Funding for abstinence education has contributed to the evolving national struggle to address the social and economic consequences of teenage sexual activity, teenage childbearing, and out-of-wedlock births. Following considerable and sometimes rancorous controversy over whether and how to spend the $50 million in annual abstinence education block grant funds, every state ultimately applied for the money. In each of the successive funding years, nearly all of the states and territories took advantage of the funds available to them.
In 1988, only 2 percent of teachers responsible for sexuality education in public secondary schools reported teaching abstinence as the sole way to prevent pregnancy and STDs; by 1999, this figure had risen to 23 percent of secondary school sexuality education teachers (Darroch, et al. 2000).
Three factors help explain the current extent of acceptance of abstinence education. First, the Section 510 abstinence education programs implemented across the country have gained support because they are more than “Just Say No” programs. They offer a breadth of services and activities designed to support youth, equip them with knowledge and decision-making skills to help them make good choices, and provide them with constructive activities that are fun and widely perceived as good for kids. Second, many programs focus on middle school students, where there is general agreement about the appropriateness of a strong abstinence approach to sexual education. Finally, the coalitions formed at the local level to deliver the abstinence message often bridge a gap in ideological perspectives, allowing abstinence education programs to coexist with other programs that respond in a variety of ways to the needs of teens and their communities.
The Section 510 abstinence education funding supports more than 700 programs nationwide and has resulted in a tremendous range of new programmatic approaches to preventing teen sexual activity and out-of-wedlock pregnancy (Maternal and Child Health Bureau 2000). The amounts awarded to local grantees by states vary widely. For example, among the programs included in the evaluation, annual award amounts range from $50,000 to over $800,000. States have awarded abstinence education grants to community-based organizations, local school districts, local health departments, faith-based organizations, and universities, among others. The funding guidelines encourage states to fund grantees’ efforts directed at local priority needs, and the diversity of uses of funding reflects this intent (Maternal and Child Health Bureau 1997). Local grantees use funds for community-based projects, as well as for evaluation and program monitoring, technical assistance and training, media campaigns, advisory councils, resource and communication networks, toll-free hotlines, and satellite conferences.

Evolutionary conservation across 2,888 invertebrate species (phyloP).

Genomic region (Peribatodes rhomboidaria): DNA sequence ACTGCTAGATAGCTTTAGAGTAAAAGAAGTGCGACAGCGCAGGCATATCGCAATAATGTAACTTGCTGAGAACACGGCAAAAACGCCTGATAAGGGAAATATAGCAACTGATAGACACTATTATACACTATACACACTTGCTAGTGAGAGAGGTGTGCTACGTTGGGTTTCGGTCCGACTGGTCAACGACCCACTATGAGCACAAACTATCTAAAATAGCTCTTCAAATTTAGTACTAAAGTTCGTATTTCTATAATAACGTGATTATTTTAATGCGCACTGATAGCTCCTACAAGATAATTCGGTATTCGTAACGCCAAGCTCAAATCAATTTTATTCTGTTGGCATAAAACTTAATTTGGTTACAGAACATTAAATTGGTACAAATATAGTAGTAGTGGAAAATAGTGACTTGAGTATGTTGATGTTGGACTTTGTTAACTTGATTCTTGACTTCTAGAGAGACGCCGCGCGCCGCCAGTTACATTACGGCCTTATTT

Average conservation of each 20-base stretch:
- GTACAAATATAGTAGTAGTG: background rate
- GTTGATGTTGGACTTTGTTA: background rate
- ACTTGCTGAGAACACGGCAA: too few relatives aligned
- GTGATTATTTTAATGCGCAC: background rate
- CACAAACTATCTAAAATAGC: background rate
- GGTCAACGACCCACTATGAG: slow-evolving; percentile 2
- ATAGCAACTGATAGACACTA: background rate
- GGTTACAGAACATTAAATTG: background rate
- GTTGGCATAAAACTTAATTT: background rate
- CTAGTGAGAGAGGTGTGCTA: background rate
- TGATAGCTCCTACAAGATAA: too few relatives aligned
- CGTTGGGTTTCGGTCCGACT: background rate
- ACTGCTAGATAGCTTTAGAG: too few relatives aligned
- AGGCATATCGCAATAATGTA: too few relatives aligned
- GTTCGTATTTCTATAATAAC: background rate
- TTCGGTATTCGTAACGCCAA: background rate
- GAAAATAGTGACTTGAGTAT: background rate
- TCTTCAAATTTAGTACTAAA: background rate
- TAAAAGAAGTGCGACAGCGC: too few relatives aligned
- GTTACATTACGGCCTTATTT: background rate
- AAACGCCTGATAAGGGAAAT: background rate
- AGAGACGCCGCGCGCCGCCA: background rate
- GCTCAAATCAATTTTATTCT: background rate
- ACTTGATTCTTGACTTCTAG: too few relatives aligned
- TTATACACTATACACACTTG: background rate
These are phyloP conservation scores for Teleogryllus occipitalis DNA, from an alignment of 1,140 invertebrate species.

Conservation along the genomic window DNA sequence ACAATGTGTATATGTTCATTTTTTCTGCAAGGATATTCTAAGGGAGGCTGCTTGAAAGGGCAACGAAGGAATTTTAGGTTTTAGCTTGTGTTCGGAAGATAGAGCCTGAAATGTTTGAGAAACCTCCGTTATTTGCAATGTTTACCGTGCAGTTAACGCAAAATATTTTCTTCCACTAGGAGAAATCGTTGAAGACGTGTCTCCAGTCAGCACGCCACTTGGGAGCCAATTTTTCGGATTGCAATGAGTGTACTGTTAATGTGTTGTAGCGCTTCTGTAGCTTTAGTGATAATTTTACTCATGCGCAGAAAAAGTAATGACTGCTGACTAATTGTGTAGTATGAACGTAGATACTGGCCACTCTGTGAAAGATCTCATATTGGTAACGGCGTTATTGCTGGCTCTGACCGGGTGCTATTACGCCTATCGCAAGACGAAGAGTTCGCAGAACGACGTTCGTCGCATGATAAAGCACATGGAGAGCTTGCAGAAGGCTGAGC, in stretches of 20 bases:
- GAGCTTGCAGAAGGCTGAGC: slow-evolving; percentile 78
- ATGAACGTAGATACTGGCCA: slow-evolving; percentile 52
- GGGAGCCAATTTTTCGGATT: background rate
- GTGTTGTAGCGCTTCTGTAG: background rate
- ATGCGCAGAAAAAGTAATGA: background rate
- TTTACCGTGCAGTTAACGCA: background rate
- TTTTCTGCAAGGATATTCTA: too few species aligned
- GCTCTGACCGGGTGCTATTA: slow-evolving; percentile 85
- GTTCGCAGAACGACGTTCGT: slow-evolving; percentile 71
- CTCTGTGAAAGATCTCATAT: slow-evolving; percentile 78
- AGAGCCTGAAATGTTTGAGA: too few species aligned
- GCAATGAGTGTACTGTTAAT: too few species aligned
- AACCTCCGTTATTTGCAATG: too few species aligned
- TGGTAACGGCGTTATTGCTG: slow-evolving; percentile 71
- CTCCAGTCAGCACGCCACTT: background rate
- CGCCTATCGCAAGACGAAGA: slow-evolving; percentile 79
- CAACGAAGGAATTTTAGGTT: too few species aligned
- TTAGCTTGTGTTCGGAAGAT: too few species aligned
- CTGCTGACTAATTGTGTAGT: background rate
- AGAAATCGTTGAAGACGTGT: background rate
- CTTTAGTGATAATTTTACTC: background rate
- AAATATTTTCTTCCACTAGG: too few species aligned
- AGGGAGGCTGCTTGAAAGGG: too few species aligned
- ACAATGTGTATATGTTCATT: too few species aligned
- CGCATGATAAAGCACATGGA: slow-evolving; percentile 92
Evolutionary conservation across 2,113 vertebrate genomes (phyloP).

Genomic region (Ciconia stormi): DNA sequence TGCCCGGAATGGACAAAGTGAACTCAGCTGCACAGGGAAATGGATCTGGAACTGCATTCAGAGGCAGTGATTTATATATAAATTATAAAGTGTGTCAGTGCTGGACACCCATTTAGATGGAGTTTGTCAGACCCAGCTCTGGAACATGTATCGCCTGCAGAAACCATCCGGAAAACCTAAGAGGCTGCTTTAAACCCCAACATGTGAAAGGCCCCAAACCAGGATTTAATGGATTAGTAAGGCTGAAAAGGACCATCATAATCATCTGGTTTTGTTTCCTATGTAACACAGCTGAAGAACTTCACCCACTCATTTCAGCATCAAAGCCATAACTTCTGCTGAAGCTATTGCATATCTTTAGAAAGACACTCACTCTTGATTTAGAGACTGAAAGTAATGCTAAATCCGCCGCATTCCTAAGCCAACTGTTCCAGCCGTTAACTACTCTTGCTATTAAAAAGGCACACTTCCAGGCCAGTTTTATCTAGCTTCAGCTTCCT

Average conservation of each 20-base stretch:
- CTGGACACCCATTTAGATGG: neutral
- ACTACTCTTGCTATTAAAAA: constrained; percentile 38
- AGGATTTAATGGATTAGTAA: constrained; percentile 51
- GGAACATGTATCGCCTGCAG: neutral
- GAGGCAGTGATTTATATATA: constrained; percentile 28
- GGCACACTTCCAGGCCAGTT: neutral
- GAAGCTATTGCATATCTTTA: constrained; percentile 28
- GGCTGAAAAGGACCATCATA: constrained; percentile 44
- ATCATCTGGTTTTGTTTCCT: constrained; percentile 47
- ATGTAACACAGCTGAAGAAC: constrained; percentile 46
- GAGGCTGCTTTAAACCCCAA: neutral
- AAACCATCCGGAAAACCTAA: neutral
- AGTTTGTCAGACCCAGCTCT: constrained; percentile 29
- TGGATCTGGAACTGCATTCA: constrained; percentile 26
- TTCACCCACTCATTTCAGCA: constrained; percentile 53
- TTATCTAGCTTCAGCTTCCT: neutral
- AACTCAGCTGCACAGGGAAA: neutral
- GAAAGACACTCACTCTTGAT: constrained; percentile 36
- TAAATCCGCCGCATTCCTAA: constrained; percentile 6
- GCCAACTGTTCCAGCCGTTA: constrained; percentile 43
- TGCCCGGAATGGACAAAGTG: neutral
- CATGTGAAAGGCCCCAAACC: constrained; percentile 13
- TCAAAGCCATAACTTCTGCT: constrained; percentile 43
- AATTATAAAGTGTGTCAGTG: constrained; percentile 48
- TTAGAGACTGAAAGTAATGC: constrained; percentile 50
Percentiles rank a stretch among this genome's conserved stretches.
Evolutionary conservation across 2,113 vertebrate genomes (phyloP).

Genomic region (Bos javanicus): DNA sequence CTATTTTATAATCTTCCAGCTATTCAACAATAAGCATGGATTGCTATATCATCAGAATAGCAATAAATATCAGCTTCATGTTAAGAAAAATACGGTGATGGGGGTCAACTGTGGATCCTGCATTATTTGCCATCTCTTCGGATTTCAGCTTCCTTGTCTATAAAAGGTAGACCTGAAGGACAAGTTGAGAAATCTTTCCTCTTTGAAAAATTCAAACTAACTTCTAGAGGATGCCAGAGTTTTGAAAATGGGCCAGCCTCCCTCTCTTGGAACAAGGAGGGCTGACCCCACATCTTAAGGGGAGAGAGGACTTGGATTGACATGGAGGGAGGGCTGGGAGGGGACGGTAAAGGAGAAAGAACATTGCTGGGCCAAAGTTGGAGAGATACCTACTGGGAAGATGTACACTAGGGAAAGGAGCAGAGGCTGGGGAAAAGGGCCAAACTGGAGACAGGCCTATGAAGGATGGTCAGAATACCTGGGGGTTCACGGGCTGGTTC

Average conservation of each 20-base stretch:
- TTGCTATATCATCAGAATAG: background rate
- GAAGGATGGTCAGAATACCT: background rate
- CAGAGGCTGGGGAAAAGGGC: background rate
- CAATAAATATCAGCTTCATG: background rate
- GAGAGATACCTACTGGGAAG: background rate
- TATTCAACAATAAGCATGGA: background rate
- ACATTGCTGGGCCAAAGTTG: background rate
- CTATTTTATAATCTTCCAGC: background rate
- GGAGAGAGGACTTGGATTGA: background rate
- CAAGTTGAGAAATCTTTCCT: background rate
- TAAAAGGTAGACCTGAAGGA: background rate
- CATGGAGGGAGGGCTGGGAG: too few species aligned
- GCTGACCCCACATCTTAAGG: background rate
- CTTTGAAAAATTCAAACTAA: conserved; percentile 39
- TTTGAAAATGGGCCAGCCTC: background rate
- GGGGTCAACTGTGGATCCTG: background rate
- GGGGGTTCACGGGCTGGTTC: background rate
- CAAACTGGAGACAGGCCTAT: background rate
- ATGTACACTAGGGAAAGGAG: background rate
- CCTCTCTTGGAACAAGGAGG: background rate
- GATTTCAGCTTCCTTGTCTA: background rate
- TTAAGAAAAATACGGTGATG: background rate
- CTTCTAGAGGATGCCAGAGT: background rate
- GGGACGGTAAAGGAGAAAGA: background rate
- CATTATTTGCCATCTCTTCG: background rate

|Number of States||Grantees|
|29||Local Boards of Education/School Districts/Schools|
|27||Youth Serving Organizations|
|23||Local Health Departments|
|17||Local Coalitions/Partnerships/Advocacy Groups|
|15||Health Care Organizations|
|SOURCE: Maternal and Child Health Bureau (200).|
The core of all these efforts is a message about the benefits of abstinence from sexual activity, which most often is delivered through a curriculum-based program in a school setting. This approach, which often has a youth development component, frequently is referred to as character-based education or “assets building.” Other common efforts include adult mentoring, peer mentoring, parent education, before- and after-school programs, and recreational-based activities. More broadly based initiatives include curriculum development, public awareness campaigns, and community partnership development (Maternal and Child Health Bureau 2000).
The majority of programs aim their abstinence message at middle school students. However, some target a wider age spectrum, starting younger and persisting longer. Many also target high school youth, and a few target out-of-school youth. Resource constraints lead many programs to limit their selection of a target population.
Focusing on youth of middle school age or younger has helped some communities resolve the debate between those who favor an “abstinence-only” approach and those who favor an “abstinence-plus-contraception” approach. The emerging consensus that the middle school years are an appropriate time to offer these interventions suggests some agreement that a message of abstinence is an important foundation for all efforts at youth risk avoidance and pregnancy prevention.